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On 14 September 2021 the United Nations Economic Commission for Europe (UNECE) published the 9th revised edition of the Globally Harmonized System of Classification and Labeling of Chemicals (GHS). The changes include revisions to Chapter 2.1 (explosives), changes to Annex 1 of the classification and labeling tables, a few updated precautionary statements, updated test guidance, etc.
3E Verisk Review
Two new definitions have been added to Chapter 2.1 on explosives: “divisions” and “primary packaging.” Among the notable changes are newly established categories for explosives. The categories, unstable explosives and explosive divisions 1 through 6, which were in use until the 8th revised edition of the UN GHS, have been replaced with categories 1 and 2 for explosives (Table 2.1.1). Category 2 has three subcategories: A, B, and C. Divisions 1 through 6 are still listed as criteria for the classification of explosives. Changes were made to the labeling of explosives (Table 2.1.2). A new symbol, the exclamation mark, has been added to the label for explosives that are categorized as Category 2C. Two hazard statements, "explosive" and "fire or projection hazard," are applicable, depending on the explosive’s category. A new section, Additional Hazard Statement, has been added to Table 2.1.2 Label Elements for Explosives.
The decision logic content has been revised for several chapters and subchapters:
- Chapter 2.16 Corrosive to Metals
- Subchapter 2.17.7 within Chapter 2.17 Desensitized Explosives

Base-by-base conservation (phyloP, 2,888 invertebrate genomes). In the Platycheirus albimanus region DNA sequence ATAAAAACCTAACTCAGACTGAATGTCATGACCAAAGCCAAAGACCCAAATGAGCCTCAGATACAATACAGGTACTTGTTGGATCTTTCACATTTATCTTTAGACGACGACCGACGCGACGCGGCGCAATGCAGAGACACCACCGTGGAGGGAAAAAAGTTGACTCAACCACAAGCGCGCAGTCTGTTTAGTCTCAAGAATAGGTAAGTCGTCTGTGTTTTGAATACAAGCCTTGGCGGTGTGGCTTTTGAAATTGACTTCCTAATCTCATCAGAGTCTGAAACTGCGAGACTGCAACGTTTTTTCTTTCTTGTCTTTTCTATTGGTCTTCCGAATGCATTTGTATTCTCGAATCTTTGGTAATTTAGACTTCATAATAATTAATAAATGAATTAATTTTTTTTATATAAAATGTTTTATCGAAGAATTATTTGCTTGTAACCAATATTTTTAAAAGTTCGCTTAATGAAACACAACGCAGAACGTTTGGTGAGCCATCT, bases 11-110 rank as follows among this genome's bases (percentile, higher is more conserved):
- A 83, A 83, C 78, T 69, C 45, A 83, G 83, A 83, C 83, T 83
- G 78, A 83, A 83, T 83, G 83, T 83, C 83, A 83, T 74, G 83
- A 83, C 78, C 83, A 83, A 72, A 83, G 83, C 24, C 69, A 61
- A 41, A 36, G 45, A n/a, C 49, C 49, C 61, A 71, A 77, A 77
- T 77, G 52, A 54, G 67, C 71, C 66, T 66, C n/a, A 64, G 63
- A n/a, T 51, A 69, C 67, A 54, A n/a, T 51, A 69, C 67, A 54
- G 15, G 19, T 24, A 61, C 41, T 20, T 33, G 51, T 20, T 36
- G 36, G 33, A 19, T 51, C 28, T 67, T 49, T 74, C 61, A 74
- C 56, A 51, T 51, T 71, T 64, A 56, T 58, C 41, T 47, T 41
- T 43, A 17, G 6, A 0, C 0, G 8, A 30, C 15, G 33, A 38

- Subchapter 22.214.171.124 within Chapter 3.1 Acute Toxicity
- Subchapter 126.96.36.199 as a part of Chapter 3.2 Skin Corrosion/Irritation, etc.
The content of Annex 1 Classification and Labeling Summary Tables has been amended. The changes mostly reflect the newly introduced changes for the explosives and the new categories.
Annex 3, Section 3, Matrix of Precautionary Statements, has been revised. The content of the multiple precautionary statements has been changed. Among them are P230, P264, P264, P265, etc.
The changes listed in the 9th revised edition of the UN GHS are based on numerous amendments adopted by the Committee of Experts on the Transport of Dangerous Goods and on the Globally Harmonized System of Classification and Labeling of Chemicals during the December 2020 meeting.
3E Verisk Analysis
The UN GHS contains the building blocks for the classification, labeling, and safety data sheets (SDS) for chemicals and although it serves as a "basis for harmonization of rules and regulations on chemicals at the national, regional and worldwide level," it is still voluntary. However, stakeholders must pay attention to the changes introduced by the 9th revised edition of the UN GHS, since these changes will likely inspire changes to the national UN GHS implementation legislation for jurisdictions around the world.